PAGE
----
Figure 8 shows the two measures of fiscal impulse from the first difference and Hodrick-Prescott specifications of the fiscal VAR and compares them with the Philip and Janssen indicator measure of fiscal impulse. The first chart of Figure 8 corresponds to the first difference fiscal VAR specification and shows the contribution of fiscal impulse to annual GDP growth. The second chart of Figure 8 corresponds to the Hodrick-Prescott fiscal VAR specification and shows the contribution of fiscal impulse to deviations in GDP from trend (that is, the output gap). The Philip and Janssen measure of fiscal impulse has been inverted, compared to the way it is usually presented, to aid comparison with the fiscal VAR measures of fiscal impulse. Because initial conditions can make substantial contributions to GDP growth or deviations in GDP from trend this analysis focuses from the mid-1980s onwards.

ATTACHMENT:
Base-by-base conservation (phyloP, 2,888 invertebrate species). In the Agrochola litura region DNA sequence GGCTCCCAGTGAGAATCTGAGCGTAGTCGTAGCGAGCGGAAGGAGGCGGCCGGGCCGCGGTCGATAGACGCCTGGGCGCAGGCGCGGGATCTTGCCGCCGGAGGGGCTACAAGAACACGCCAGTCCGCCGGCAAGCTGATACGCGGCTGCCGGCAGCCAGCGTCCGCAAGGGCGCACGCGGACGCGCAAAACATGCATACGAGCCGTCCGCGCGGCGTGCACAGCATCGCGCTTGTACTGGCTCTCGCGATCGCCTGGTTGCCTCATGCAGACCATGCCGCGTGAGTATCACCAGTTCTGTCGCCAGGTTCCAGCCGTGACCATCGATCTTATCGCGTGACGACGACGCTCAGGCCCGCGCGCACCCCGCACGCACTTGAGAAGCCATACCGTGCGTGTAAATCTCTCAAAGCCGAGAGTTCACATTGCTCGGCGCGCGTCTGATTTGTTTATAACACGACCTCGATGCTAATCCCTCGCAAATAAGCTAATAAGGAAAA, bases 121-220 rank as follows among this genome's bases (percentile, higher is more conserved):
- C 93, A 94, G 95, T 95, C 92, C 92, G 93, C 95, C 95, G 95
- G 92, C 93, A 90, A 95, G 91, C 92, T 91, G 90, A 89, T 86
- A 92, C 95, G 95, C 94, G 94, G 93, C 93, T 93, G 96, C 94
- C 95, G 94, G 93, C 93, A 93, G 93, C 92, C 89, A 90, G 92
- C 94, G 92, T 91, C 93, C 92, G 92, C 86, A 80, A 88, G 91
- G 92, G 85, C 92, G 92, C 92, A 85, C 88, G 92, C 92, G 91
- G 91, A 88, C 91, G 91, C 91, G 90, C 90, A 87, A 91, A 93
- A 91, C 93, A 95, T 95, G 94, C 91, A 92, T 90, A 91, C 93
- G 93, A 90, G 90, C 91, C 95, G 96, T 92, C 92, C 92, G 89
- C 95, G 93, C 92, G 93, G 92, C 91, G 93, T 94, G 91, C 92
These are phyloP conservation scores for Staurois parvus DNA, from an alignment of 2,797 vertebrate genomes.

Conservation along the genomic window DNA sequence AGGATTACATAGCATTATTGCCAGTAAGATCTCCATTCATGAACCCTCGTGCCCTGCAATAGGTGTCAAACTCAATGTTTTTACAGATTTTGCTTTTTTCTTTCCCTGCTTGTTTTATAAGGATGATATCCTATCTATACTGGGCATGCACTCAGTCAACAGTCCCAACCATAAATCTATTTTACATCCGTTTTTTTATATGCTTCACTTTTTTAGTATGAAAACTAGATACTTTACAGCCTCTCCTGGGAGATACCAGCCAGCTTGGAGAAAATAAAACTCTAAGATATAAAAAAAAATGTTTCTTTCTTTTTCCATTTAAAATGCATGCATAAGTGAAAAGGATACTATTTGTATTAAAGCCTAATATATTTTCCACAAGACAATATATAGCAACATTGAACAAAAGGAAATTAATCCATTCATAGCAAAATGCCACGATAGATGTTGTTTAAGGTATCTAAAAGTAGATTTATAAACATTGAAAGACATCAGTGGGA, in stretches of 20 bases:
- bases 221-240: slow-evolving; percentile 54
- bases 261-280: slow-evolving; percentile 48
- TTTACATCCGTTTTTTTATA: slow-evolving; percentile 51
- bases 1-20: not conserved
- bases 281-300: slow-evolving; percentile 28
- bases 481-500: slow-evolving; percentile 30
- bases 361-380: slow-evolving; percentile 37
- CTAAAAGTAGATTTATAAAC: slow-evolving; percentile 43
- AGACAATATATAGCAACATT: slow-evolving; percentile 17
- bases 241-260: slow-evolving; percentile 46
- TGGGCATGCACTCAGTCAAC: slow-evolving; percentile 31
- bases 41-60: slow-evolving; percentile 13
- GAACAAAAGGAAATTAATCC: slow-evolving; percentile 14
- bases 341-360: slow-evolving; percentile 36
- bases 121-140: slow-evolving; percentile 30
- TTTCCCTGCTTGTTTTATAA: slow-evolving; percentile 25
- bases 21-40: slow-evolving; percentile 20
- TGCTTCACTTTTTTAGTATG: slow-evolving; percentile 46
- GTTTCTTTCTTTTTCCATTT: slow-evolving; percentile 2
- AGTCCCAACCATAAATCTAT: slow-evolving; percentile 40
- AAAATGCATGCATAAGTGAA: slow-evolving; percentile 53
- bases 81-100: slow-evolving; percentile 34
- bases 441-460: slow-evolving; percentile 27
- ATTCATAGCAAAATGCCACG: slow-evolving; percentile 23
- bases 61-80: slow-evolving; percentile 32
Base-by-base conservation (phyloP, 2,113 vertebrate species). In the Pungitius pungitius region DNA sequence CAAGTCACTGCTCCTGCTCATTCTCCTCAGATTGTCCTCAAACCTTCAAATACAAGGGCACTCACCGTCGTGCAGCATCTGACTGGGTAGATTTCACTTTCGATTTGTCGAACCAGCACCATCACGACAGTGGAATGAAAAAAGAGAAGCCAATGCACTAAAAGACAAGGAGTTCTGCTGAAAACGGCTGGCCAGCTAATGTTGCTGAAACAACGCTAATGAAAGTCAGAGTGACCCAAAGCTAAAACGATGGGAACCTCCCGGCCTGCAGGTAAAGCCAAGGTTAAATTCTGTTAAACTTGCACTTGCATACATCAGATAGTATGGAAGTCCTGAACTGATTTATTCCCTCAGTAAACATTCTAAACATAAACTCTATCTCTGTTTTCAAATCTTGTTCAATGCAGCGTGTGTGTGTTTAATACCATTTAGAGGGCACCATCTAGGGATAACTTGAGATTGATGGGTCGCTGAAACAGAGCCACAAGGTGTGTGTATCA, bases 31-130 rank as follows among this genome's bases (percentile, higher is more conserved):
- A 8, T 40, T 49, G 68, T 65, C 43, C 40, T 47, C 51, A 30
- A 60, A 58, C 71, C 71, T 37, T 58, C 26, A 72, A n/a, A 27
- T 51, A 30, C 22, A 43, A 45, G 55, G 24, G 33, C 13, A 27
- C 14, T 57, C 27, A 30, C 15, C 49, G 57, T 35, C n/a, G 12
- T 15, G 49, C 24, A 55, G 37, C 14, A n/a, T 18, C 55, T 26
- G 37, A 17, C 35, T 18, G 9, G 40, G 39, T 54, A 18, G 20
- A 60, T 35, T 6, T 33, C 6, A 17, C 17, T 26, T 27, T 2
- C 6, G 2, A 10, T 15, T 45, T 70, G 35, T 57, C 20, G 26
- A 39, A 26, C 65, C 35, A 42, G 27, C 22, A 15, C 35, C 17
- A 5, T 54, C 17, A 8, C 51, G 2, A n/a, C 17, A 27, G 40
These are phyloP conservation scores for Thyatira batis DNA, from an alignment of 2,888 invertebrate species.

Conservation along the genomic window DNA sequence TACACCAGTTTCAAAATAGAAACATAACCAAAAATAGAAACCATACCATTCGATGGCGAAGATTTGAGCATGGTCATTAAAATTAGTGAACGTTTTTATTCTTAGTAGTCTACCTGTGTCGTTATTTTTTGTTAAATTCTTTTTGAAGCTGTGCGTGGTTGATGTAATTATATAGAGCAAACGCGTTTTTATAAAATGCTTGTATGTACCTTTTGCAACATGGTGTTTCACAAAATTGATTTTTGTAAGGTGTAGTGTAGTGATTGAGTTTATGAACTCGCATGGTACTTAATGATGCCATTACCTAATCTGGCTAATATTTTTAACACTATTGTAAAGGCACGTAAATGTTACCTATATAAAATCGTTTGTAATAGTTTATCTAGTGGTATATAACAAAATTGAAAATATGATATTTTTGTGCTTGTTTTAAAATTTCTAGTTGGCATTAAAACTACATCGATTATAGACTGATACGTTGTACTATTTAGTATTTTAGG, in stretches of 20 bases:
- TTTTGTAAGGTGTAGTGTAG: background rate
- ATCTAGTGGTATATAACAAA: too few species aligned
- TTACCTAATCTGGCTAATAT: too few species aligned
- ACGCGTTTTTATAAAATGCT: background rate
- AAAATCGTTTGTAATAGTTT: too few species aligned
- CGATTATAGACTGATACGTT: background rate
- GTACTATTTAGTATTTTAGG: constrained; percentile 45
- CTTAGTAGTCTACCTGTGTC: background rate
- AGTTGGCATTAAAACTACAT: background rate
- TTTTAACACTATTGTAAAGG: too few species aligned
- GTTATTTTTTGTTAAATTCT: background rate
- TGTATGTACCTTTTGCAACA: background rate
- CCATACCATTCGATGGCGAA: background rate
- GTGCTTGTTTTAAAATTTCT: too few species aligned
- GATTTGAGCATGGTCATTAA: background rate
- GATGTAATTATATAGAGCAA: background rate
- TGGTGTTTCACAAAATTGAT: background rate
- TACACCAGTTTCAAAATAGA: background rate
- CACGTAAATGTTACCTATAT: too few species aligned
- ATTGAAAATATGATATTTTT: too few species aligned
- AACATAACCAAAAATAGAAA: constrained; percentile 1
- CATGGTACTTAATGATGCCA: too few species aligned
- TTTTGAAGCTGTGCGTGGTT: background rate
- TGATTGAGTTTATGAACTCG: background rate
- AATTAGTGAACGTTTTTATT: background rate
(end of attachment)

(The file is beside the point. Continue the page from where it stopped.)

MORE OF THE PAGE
Figure 8 suggests that in general the sign and magnitude of the first difference fiscal VAR specification and the Philip and Janssen measures of fiscal impulse are similar, although there are periods where there are differences. It is interesting to note that Treasury’s current measure of fiscal impulse tends to display larger absolute changes than the measure of fiscal impulse from the first difference fiscal VAR model.